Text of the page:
Do you have a shady spot in your garden? An old established tree might take up an entire corner of your yard or a neighbor’s tall house might create a big cool shadow. You might feel discouraged and unsure what to do. Well, don’t worry because you can still grow a lot of colorful plants. If you mix in some fresh compost in the area and occasionally water, you can make several perennials for shade very happy. Here are six of my favorites.
Georgia Peach Coral Bells
Heucheras are wonderful because they don’t just bloom with color but sport colored foliage all season long. And is the orangey-red color on Georgia Peach stunning or what? This evergreen perennial grows to about 12″ tall and puts out tall spikes of teeny flowers that hummingbirds love. To keep it happy, give it a few applications of fish fertilizer in spring and summer. I grow it beside ‘Merlin’ Hellebore (see below) whose dusky rose-colored blooms recall Georgia Peach’s rosy foliage. Hardy to zone 4.
Hadspen Cream Brunnera
With its light blue flowers in April and spade-shaped leaves, Hadspen Cream Brunnera brightens dim areas nicely. It practically glows! I also like Hadspen Cream because the variegation is yellower than other cultivars and therefore, softer in beauty. I’ve also found it’s easier to design with in terms of perennial pairings. It grows to about a foot tall and flowers in delicate blue forget-me-not-like blooms. This photo shows it emerging, not fully grown yet. Herbaceous. Hardy to zone 3.
Fragrant Blue Hosta
I love hostas. They come in so many colors and sizes. And they’re tough. Yes, slugs might chew little holes in their leaves but a bit of Sluggo or beer will solve that problem. I have many favorites but one I think should be used more is Fragrant Blue. The large-ish leaves beam in the shade with a creamy, greenish-blue color, creating bold impact. The white flowers are fragrant. Grows to about ten inches tall. Herbaceous. Hardy to zone 3.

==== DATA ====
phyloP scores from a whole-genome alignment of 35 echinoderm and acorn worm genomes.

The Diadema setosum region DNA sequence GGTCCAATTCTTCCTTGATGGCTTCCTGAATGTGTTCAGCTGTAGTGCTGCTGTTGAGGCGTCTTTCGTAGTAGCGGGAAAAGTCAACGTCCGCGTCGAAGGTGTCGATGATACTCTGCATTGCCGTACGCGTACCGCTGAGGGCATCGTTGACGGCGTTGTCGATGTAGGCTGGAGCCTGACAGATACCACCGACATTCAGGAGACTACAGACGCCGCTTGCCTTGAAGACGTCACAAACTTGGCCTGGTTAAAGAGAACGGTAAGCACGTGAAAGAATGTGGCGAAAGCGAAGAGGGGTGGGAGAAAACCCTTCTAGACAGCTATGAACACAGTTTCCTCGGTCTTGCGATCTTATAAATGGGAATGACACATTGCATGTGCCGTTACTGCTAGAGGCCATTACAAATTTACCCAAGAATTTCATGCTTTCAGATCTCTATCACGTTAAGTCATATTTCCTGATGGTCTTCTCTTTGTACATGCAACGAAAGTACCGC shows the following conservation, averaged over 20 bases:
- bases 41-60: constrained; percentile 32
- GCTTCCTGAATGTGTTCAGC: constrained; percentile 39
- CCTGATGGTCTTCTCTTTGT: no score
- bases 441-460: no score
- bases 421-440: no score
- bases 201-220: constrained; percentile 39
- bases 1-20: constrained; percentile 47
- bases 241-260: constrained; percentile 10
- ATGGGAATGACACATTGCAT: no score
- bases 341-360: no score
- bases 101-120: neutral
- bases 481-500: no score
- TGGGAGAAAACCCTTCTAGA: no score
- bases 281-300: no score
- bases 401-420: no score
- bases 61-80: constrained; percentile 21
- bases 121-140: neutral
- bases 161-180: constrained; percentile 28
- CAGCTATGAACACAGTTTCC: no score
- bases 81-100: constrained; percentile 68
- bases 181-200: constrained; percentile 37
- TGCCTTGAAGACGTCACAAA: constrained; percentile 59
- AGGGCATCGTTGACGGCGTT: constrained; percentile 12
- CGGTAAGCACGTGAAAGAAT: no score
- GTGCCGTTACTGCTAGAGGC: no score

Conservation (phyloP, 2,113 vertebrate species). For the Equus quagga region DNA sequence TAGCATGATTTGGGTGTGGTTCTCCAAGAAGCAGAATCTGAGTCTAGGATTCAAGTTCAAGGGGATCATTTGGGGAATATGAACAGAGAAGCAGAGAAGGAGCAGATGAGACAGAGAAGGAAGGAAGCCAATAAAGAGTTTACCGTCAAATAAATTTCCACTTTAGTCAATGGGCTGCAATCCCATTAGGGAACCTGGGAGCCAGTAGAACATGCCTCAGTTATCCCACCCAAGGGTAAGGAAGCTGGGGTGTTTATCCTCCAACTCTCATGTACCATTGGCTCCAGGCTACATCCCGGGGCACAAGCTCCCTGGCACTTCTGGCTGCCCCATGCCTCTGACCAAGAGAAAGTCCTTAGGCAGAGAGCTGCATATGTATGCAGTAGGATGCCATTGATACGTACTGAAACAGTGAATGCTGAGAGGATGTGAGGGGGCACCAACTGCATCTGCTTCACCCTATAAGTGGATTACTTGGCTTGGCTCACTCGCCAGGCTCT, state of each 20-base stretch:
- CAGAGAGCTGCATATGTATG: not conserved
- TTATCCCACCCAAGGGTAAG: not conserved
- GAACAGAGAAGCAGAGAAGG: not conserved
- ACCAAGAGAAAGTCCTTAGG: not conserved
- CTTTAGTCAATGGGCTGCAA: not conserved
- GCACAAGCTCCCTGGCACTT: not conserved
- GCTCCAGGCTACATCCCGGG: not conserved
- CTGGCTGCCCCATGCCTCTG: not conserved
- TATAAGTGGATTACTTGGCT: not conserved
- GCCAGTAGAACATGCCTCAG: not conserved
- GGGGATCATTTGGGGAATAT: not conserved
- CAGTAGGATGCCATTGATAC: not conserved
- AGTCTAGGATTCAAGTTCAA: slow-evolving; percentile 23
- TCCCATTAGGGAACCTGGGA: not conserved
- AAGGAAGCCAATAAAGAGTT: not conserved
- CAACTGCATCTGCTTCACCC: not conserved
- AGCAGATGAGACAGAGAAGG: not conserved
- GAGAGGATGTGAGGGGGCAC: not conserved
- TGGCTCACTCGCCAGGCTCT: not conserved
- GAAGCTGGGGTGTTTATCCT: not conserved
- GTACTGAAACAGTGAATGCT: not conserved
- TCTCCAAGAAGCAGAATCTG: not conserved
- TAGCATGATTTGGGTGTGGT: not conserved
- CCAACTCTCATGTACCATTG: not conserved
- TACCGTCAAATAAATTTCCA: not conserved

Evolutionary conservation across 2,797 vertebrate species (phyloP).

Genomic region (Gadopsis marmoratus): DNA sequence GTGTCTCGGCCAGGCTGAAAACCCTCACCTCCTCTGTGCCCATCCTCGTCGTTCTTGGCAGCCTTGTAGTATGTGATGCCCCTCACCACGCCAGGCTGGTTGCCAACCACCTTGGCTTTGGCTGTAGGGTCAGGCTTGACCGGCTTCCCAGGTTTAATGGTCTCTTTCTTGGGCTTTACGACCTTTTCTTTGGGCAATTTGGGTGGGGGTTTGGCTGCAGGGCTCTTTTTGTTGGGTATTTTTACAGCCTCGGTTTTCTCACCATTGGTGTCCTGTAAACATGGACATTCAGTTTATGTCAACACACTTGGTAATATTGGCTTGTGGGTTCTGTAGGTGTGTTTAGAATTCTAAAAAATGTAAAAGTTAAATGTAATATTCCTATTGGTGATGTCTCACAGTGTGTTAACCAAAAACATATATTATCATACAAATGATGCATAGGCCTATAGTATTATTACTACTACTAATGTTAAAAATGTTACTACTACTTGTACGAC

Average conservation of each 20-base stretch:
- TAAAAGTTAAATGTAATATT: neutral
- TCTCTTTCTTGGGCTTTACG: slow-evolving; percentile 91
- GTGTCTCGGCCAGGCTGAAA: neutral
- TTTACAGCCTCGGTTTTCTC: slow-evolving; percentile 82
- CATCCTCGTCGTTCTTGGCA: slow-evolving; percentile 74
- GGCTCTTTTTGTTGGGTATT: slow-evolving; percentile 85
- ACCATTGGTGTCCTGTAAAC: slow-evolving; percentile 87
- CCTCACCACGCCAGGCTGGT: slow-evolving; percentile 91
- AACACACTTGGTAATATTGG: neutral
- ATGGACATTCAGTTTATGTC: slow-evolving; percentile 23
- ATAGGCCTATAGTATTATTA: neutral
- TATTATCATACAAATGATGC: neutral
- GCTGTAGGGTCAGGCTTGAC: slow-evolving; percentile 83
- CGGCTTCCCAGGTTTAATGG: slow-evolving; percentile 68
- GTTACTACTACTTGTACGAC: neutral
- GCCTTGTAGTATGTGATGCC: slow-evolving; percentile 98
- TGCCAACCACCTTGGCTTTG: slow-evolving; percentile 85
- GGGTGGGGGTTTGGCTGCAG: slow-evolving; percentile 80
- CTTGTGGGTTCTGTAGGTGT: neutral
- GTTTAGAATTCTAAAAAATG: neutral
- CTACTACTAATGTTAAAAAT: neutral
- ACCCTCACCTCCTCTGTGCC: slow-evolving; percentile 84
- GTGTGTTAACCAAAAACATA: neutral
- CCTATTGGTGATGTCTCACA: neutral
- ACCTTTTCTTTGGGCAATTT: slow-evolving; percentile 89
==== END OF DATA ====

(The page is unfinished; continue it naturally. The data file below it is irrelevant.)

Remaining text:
Blue Lungwort (Pulmonaria officinalis) cheers up a garden in early spring with delicate, two-toned flowers: pink and smokey blue. The white speckles on the foliage add even more interest, and once this plant takes off, you’ll have lots of babies to either cover your bare ground or pass on to friends. The foliage looks a little tired by late summer but you can cut down the leaves and they’ll grow back in a tight happy mat. Herbaceous. Hardy to zone 3.
Lime Rickey Coral Bells
Heuchera ‘Lime Rickey’ is worth growing just for that chartreuse foliage. It glows as if someone turned on a neon sign! This Coral Bells cultivar creates pretty scalloped leaves and delicate white flowers. Plant it beside a dark hellebore for a brilliant contrast. Works great in containers. It’s mostly evergreen but may be die back in some areas. Hardy to zone 4.
Merlin Lenten Rose
If you need a reliably handsome hellebore, consider Helleborus x ballardiae ‘Merlin.’ It grows unusual blue-green foliage with white veins for an almost variegated look. It also blooms for weeks with dusky rose-colored flowers that echo the Georgia Peach’s foliage nicely. Hellebores are classified as evergreen but their leaves often look brown and anemic after winter. You can remedy that by cutting them all off at the base in early spring. Fresh new growth will appear soon afterward. Grows to about ten inches tall, hardy to zone 4.
The other day, I was roaming my local nurseries and noticed some enchanting red and orange heucheras. They’re commonly called Coral Bells. Some I’ve grown and some I’ve yet to put in my garden. But I recommend growing all of these low perennials. They show off beautiful foliage, bloom in tall wands of delicate flowers, and attract hummingbirds. Plus, they grow in an array of gorgeous colors and variations. Many even survive down to zone 4 temperatures. So with a little fertilizer and trimming in spring, these part-shade babies will please you with long seasonal interest.
Usually, I favor the purple and silvery heucheras because they blend so harmoniously with magenta and orange flowers, which I like. But these more heated colors work well in contrasting arrangements. Try pairing them with blue hostas or forest green ferns or even glossy ginger.
Heuchera ‘Peach Flambe’
I love how the leaves of ‘Peach Flambe’ emerge as a dusky red. Then, as they broaden, their hue turns orange and lightens up. You can see what I mean in the top photo of a fall container arrangement.
Heuchera ‘Fire Alarm’
In contrast, ‘Fire Alarm’ warms with a muted brick tone. That shade could smolder beautifully against a variegated euonymus or dark green hellebore.
Aren’t those markings cool? Heuchera ‘Paprika’ glows with a wonderfully smoky peach color, highlighted by those prominent, craggy veins. I adore how the foliage is like a painting itself.
Heuchera ‘Forever Red’
Heuchera ‘Forever Red’ seems to deepen the longer you look at it. It’s utterly enchanting. The ‘Forever’ series includes a purple cultivar as well, which is absolutely electric. Also, they both hold their color in milder climates.
I haven’t even gotten to cultivars somewhere between red and purple, of which there are many. And then there are the green tones. But I’ll leave all of those to a future post. And leave you to decide which of these lovelies you might like to try growing in your garden!